Resources at Hebrew SeniorLife


Depression is not a rare condition, affecting approximately 3 percent of those 65 or older living in the community and up to 14 percent of individuals living in nursing homes. Eran Metzger, M.D., a psychiatrist at Hebrew Rehabilitation Center, says that once depression has been diagnosed and treatment sought, symptoms typically lessen. He adds that most depression can be treated successfully outside of the hospital. 

A biological illness that affects behavior, thoughts and feelings and is characterized by an intense feeling of sadness that may follow a loss or other traumatic event, but is out of proportion to that event and persists beyond an appropriate length of time.


  • Genetics
  • Stress
  • Changes in the brain, such as stroke or dementia
  • Hormonal changes


  • Persistent sad, anxious or "empty" mood
  • Loss of interest in ordinary activities
  • Decreased energy or fatigue
  • Sleep difficulties (insomnia, oversleeping)
  • Loss of appetite or weight gain
  • Difficulty concentrating or remembering
  • Feelings of helplessness, pessimism or worthlessness
  • Thoughts of suicide; a suicide attempt
  • Irritability
  • Excessive crying

Risk Factors

  • Family history
  • Medical illness
  • Alcohol or drug abuse
  • Stressful life events
  • Gender (women are twice as likely as men to be depressed)


  • Physical examination to rule out conditions that cause symptoms that mimic depression
  • Psychiatric examination


  • Selective serotonin reuptake inhibitors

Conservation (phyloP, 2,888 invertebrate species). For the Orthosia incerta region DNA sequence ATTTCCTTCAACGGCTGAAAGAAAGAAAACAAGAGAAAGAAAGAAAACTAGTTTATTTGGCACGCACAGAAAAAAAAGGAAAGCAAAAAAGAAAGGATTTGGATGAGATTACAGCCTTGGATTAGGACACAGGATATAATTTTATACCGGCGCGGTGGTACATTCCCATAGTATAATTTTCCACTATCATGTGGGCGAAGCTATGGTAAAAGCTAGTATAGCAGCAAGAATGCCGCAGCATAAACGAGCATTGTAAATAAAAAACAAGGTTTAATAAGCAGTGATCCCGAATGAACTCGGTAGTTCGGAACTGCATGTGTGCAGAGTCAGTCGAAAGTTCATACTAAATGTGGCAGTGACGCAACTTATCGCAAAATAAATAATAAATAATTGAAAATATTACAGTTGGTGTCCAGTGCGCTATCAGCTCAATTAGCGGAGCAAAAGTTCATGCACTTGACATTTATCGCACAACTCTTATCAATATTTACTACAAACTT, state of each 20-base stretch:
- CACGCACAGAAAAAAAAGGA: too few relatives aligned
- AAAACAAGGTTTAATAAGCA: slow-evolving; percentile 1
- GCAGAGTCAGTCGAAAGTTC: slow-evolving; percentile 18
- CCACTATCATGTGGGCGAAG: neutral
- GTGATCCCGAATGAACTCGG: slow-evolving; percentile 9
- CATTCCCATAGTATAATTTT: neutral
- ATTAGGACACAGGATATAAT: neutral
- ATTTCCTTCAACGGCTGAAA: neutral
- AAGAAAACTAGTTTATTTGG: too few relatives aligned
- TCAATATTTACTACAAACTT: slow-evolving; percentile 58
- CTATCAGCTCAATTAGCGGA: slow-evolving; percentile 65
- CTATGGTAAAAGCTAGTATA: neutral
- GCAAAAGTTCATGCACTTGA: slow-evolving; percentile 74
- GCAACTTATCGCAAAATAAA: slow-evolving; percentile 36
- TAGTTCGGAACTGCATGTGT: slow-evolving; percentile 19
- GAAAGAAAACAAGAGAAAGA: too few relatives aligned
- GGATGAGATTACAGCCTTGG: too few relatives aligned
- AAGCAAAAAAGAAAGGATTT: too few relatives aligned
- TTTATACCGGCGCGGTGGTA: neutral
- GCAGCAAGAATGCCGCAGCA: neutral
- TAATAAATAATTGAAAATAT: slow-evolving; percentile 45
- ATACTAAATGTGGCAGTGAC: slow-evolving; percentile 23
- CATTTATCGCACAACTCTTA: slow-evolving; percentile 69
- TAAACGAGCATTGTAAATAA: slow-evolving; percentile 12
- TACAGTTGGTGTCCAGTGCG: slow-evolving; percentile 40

• Tricyclic antidepressants
  • Monoamine oxidase inhibitors
  • Mood-stabilizing drugs
  • Psychotherapy
  • Electroconvulsive therapy


Dementia - the loss of intellectual and social abilities severe enough to interfere with daily functioning.

Electroconvulsive therapy - a procedure in which an electric current is passed through the brain to produce controlled seizures to treat depression, particularly for those who cannot take or are not responding to antidepressants, have severe depression, or are at high risk for suicide.

Insomnia - the perception or complaint of inadequate or poor-quality sleep due to difficulty falling asleep, waking up frequently during the night with difficulty returning to sleep, waking up too early in the morning, or unrefreshing sleep.

Monoamine oxidase inhibitors - a class of antidepressant drugs that can relieve the symptoms of depression by preventing the breakdown of mood-related neurotransmitters in the brain.

Mood-stabilizing drugs - medications that decrease the vulnerability to episodes of mania and depression.

Psychotherapy - the treatment of a behavior disorder, mental illness or depression by psychological means so that patient may see themselves or their problems more realistically and have the desire to cope effectively with them.

Selective serotonin reuptake inhibitors - drugs that work by increasing the availability of the neurotransmitter serotonin in the brain.

Stroke - a cerebrovascular event in which the brain is deprived of blood flow and brain tissue is damaged; common causes are stationary or traveling blood clots and hemorrhages.

Tricyclic antidepressants - drugs that work by inhibiting the reabsorption of the neuroepinephrine, dopamine or serotonin neurotransmitters by cells in the brain.


National Institute of Mental Health -

The information contained on this Web site is intended for general consumer understanding and education. The information is provided as a resource only and is not a substitute for professional diagnosis and treatment. Access to the information on this site is voluntary. We advise users to consult their physician or other qualified health-care professional if they have questions regarding personal health and medical conditions. Hebrew SeniorLife expressly disclaims responsibility, and shall have no liability, for any damages, loss, injury or liability whatsoever suffered as a result of your reliance on the information contained on this site.

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